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Obesity

If you’ve struggled with a severe weight problem that neither diet nor exercise has helped, you're not alone. More than 1.5 million Americans are 100 pounds or more overweight or have a Body Mass Index (BMI) above 35. For these people, losing weight is more than a matter of appearance -- it is critical to their health.

Obesity contributes to 300,000 deaths each year and is the second preventable cause of death behind smoking.

Obesity puts you at risk for health conditions including:

  • Type 2 diabetes 
  • Hypertension/high blood pressure 
  • Heart disease 
  • Stroke 
  • Sleep apnea 
  • Respiratory problems 
  • Cancer
  • Osteoarthritis 
  • Joint problems 


Determining Obesity

For adults, overweight and obesity ranges are determined by using weight and height numbers to calculate the BMI.

  • An adult with a BMI of 18.5 to 24.9 is considered normal.
  • An adult with a BMI between 25 and 29.9 is considered overweight.
  • An adult with a BMI of 30 or higher is considered obese.
  • An adult with a BMI of 40 or higher is considered morbidly obese.

Other methods of estimating body fat and body fat distribution include measurements of skinfold thickness and your waist, calculation of waist-to-hip ratios and scanning techniques such as ultrasound, computed tomography and magnetic resonance imaging (MRI).
 

Morbid Obesity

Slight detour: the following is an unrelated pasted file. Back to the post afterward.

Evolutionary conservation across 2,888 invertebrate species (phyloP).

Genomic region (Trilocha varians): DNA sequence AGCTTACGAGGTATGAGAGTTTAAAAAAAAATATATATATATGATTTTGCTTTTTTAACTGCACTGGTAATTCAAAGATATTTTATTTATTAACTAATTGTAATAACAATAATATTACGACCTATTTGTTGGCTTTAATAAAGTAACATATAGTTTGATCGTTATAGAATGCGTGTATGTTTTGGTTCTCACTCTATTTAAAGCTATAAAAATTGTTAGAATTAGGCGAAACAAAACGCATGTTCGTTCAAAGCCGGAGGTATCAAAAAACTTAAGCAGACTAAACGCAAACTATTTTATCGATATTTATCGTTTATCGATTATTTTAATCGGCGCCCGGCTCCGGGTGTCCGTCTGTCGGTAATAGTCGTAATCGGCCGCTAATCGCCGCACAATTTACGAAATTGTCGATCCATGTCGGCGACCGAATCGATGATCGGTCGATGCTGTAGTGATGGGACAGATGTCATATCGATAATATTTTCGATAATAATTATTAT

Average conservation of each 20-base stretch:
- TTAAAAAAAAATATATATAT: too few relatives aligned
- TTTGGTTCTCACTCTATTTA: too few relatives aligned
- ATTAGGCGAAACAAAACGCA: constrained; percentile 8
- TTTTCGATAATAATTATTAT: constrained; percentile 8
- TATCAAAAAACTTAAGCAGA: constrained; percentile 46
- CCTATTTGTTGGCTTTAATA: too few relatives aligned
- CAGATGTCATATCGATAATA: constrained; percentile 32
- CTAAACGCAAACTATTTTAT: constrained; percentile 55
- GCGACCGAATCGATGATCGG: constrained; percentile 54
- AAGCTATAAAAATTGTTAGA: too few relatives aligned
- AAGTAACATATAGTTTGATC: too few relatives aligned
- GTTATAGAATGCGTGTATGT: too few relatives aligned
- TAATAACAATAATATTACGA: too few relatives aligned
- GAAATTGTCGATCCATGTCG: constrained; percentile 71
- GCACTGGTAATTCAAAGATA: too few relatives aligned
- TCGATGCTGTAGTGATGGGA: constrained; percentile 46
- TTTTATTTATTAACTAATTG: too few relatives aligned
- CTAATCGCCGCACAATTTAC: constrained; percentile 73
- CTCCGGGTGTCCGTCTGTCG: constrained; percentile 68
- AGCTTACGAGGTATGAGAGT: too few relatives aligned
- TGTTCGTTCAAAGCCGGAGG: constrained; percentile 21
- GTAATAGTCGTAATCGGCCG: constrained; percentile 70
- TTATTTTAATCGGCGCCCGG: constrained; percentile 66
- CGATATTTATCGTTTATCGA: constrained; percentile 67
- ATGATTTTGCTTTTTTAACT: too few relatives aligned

Morbid obesity (a BMI of 40 or higher) greatly increases the chance of developing health conditions that can result in significant physical, mental and social disabilities and can even be fatal. Those with morbid obesity, as well as those with a BMI of 35 or higher with significant related health problems, may be considered candidates for bariatric surgery.

The cause of obesity is not the same for every person. Body weight is the result of many factors, including the following:

  • Energy Balance -- Your body needs calories to function. When you consume more than you need, your body stores the energy for future use as fat. A lack of physical activity also contributes to an energy imbalance. Time- and labor-saving devices such as cars and elevators, along with an increase in jobs that are inactive, has decreased the overall amount of physical activity that Americans get.
  • Heredity -- While heredity can play a role in weight gain, it is not the leading factor. Too little physical activity and excess calorie consumption often accompany genetic predisposition in contributing to excess weight.
  • Metabolism -- Metabolism is a calorie-burning process by which the body breaks down substances so that it can extract what it needs to live. The rate of metabolism varies among individuals and can be affected by a number of diseases. It is best to consult your physician about them.
  • Eating and Social Habits -- America offers many food choices in large amounts that are often high in calories, fat and sugar. Nutritional information can often be deceptive, masking high calories with a "low-fat" label, for instance. Social occasions often revolve around foods and can contribute to weight gain.
  • Psychological Factors -- Psychological factors can influence eating habits and physical activity. Negative emotions can lead to overeating and a lack of exercise, which in turn can lead to more negative emotions, triggering a vicious cycle.

Obesity is a chronic disease. The good news is that treatment exists.

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